|Tunes||Improvisations||Bird Song||New Fractal Tunes||Recordings||Test my Midi player|
back to Tunes
If one wants to get the music onto paper, and is used to working with notation to do this, then I think Noteworthy Composer is hard to beat.
It is so fast and easy to enter a score, and one can immediately get a pretty good idea of what it sounds like.
All the tempo changes, and dynamic variance and on the score are respected in the playback. However, what is even better, repeats and flow directions are respected too.
E.g. when you do special endings for a repeat section, just click the play button and you hear them all exactly as written. Similarly, D.C Al Coda, D.C. Al Fine, D.S. Al Coda, etc are all supported for playback
In the dynamics, crescendos, and diminuendos are all respected. Also in the tempi , accelerandos or decellerandos are respeced
Do any other score editing programs do that I wonder?
You can also save the whole piece immediately as a midi clip without playing it through first.
One thing I particularly like about NWC is the word processor like philosophy.
There's no checking of syntax - you can just type any sequence of symbols, and do the "spell checking" yourself. Place several clef signs, time signatures and key signatures one after another followed by bar lines, then a cluster of notes, and all that is completely acceptable. Then one can move them around as one likes. It works really nicely; one feels so free, able to work just as one might when writing.
Most notation software programs require you to set the bar lines in advance, and add the notes later. However with NWC, it's the other way round You can enter as many notes as you like first, then go back and add the bar lines and time signatures in later. This is great if you like working with varying metres a lot.
You can also add midi events to the score. Also has linear sweep option for the midi controllers, and one can use those to add pitch glissandi.
The midi keyboard is used in an interesting way as a method for entering music notation at ones leisure. (Also has an option to use it to enter notes by playing along with a metronome, which is the more common approach).
As program developer myself I much admire their program layout - it is extremely well thought out. It has extensive keyboard short cuts for everything, so you can enter notes readily from teh keyboard without needing to use the mouse.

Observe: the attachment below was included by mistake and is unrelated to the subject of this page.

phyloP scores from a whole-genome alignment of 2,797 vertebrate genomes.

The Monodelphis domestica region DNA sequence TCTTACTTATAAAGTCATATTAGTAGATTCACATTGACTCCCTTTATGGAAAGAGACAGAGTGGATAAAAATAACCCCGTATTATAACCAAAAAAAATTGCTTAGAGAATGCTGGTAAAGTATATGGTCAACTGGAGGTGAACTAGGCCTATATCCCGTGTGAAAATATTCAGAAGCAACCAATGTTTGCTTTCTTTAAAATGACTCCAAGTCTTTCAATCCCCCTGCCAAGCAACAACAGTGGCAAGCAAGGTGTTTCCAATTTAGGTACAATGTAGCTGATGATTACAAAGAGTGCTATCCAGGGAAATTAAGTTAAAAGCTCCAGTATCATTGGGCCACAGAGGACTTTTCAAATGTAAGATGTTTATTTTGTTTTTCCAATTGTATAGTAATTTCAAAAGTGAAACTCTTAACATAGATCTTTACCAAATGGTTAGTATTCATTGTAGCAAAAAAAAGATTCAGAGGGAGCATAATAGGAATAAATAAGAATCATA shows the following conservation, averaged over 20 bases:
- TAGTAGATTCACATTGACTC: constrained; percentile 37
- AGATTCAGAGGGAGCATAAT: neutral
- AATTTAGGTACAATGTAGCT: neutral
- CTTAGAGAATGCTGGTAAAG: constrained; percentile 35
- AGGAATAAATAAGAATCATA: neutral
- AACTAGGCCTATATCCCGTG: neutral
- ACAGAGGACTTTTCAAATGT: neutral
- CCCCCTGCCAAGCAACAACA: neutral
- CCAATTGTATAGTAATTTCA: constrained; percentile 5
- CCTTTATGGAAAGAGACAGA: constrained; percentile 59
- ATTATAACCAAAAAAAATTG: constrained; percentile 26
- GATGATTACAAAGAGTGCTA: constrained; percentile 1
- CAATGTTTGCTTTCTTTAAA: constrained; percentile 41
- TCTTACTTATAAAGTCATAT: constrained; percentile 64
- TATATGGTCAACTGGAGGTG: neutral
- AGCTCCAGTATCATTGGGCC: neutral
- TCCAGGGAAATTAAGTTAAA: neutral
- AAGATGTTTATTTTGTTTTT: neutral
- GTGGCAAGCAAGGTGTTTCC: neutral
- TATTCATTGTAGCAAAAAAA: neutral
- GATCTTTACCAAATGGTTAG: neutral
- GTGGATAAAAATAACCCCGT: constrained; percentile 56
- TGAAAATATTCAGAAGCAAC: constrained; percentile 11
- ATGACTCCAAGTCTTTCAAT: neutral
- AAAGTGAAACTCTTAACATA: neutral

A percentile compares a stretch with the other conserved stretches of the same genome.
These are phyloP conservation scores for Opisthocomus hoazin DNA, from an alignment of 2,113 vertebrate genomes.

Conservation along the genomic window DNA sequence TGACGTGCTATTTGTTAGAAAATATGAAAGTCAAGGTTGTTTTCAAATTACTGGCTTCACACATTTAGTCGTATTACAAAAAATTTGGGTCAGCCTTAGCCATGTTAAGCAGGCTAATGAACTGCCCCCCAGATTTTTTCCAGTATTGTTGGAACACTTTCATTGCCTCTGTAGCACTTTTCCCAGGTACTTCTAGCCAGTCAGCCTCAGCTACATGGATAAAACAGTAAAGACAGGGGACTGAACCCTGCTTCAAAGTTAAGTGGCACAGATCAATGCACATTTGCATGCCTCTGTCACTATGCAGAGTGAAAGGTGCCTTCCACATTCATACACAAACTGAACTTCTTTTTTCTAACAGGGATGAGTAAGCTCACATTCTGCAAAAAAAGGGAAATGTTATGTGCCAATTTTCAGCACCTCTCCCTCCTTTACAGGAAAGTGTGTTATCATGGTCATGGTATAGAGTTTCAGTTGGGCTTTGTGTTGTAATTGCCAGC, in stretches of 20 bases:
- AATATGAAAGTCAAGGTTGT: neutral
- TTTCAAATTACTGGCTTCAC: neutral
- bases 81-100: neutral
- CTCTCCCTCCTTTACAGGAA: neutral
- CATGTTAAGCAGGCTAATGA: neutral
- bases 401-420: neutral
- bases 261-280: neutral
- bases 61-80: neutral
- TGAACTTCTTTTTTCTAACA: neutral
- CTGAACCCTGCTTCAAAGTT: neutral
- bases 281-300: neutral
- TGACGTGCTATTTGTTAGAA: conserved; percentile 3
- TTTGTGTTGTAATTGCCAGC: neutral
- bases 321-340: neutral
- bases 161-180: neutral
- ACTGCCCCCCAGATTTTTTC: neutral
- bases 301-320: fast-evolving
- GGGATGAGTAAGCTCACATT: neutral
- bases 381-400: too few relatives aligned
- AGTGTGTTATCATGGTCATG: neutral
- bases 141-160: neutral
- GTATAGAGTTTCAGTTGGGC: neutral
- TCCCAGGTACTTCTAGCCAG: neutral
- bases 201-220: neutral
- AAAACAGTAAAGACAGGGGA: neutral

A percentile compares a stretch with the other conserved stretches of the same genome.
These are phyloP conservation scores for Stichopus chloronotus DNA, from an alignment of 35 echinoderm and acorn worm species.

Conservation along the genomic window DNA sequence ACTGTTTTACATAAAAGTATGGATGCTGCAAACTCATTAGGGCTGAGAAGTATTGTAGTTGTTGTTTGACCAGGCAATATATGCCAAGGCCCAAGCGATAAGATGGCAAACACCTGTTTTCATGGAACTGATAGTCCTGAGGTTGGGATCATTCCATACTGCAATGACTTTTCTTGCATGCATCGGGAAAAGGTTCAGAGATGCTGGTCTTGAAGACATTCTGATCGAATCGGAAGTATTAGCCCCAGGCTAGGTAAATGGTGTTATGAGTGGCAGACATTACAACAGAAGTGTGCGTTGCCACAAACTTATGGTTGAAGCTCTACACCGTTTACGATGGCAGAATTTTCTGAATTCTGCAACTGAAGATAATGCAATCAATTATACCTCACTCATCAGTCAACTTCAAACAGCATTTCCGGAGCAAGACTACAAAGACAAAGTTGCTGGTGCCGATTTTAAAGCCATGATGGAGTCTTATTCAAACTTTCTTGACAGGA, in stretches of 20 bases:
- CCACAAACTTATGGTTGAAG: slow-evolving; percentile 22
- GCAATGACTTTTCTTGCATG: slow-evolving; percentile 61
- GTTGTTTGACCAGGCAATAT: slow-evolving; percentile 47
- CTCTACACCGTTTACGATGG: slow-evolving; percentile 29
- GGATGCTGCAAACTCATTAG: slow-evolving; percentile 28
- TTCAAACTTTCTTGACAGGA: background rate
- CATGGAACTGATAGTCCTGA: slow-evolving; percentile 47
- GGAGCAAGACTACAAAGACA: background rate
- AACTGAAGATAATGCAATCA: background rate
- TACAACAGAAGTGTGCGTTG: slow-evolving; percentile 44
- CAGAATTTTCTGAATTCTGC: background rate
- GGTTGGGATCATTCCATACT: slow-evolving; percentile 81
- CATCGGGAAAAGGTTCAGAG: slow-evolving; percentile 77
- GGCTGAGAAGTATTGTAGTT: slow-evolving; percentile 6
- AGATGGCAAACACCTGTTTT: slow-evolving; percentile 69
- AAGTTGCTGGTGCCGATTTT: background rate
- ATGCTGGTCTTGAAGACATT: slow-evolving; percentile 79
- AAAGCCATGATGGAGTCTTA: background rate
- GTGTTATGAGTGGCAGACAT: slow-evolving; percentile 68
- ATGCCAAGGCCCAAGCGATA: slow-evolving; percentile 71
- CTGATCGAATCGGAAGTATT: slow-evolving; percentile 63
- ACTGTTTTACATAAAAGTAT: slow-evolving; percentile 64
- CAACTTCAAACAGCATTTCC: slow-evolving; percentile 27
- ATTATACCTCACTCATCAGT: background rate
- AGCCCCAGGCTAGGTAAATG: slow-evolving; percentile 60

Some things aren't in it yet. Has triplets of all types, but doesn't have n-tuplets for larger values of n like 5, 7 etc. I believe there is some kind of a work around for those, but I haven't tried it. It would probably be quite hard to compose a 5 and 7 polyrhythm in NWC say - probably that would be easier in say Sibelius.
Then not all the notations get played on playback. It's trills and the harp glissandi (fast arpeggiated chords) are notational only - if you want to hear them on play back then you need to write out the trill in full, and you need to make the broken chords using a sequence of tied grace notes, which is a little awkward, but workable with. I hope they will deal with this in some future update.
It depends on your way of working.
If you work by writing the score out, and if your aim is to get something on paper as a composer, I think NWC is hard to beat, except as I say, possibly for scores with n-tuplets in them for n>3.
The speed of entering ones ideas really shows up here.
If you are a music publisher, maybe you'd use something like Finale or Sibelius.
I've added some of these to the nice NWC wish list web page:
Some way of saving a low resolution score suitable for web page graphics, harp glissandi (at present you have to write them out as a broken chord), trills respected on playback (at present you have to expand the trill yourself as a sequence of semiquavers), and n-tuplets respected on playback - at present only triplets are.
Also would be nice to have a word processor like spell checker - highlight a region of the score and get it to count the number of beats to check they add up to the time signatures, and have option to correct things automatically where it makes sense to do so, - but preserving the word processor like philosophy, and only correct it if one asks for it.
Or underline the "spelling mistakes" as is done in Word.